The hypocrisy of Indian society is pellucid here as on one hand it worships Durga, Kalli and Lakshmi, on the other it doesn’t hesitate to kill what is believed to be their manifestation.


While an abortion is understandable for medical reasons or keeping a small family, it’s absolutely incomprehensible that a child is aborted only because it is a girl. Though female foeticide had entered the lexicon of feminist struggle long back yet the fight still continues. The whole concept of women empowerment is subject to a brutal shock with ghastly cases like polythene bags stuffed with female foetuses being found in Bhubhaneshwar, Orissa. Instances of villages in Rajasthan with not a single girl present, throws glaring light at the horrid fact which also painfully comes across in movies like Matrubhoomi-A Nation Without Women.


It is a subject of grave concern especially when there is a vocal and influential school of thought that justifies selective abortion of female foetuses. Though the matter has been brought up now and then, this issue needs to be taken more seriously than ever and it needs be rewritten and revocalized until it the dogmatic mindset of people undergoes a change.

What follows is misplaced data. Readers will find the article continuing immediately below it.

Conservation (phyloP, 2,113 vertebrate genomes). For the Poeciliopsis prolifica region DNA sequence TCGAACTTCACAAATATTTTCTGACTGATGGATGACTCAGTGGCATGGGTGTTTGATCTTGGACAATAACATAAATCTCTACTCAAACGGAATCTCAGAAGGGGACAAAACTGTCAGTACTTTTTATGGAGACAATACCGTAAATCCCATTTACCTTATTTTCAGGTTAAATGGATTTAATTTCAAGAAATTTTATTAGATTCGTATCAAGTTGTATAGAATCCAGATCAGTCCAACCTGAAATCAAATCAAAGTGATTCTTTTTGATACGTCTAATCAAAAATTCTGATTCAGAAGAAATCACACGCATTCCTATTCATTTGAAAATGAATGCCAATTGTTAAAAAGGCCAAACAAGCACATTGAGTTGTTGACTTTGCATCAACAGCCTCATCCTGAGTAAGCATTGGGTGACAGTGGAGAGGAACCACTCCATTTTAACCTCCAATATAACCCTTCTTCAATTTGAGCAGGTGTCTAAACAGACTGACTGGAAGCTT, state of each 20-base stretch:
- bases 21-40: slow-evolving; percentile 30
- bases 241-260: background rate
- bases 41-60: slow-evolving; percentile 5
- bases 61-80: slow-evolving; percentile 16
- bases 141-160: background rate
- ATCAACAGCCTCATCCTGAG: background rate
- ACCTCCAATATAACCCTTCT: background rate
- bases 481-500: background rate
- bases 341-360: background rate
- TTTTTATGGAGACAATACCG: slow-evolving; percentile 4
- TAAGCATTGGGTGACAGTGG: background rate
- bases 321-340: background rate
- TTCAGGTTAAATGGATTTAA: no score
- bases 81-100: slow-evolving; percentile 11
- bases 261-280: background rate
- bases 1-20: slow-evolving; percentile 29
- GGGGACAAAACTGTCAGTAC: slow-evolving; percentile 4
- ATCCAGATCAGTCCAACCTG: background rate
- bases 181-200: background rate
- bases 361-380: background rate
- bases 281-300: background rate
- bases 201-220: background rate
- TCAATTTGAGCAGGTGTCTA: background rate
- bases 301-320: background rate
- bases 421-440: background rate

Apart from the looking into factors responsible for female foeticide like low status of women in society and dowry, one also needs to be vigilant and brave enough to speak against this evil if one witnesses or comes to know about it. Also a more scientific approach towards things is required and the forestalling religious and cultural beliefs need to be replaced by rationality.


No society can survive without women. The practice of female foeticide not only is a violation of human rights but also puts a question mark on our integrity as humans. It stagnates our growth as people. If the patriarchal society has made the rules then they can surely be reworked. Why do we need to have different attitudes towards men and women? Why can’t they just be treated as individuals and valued for their worth?


Her every unformed limb is battling for her rights, her every stifled cry begs for freedom and her every unsung death mourns the dilatory demise of humanity.
Apoorva Gupta

[Image source:http://www.calicutnet.com/articles/rajesh/foeticide.jpg]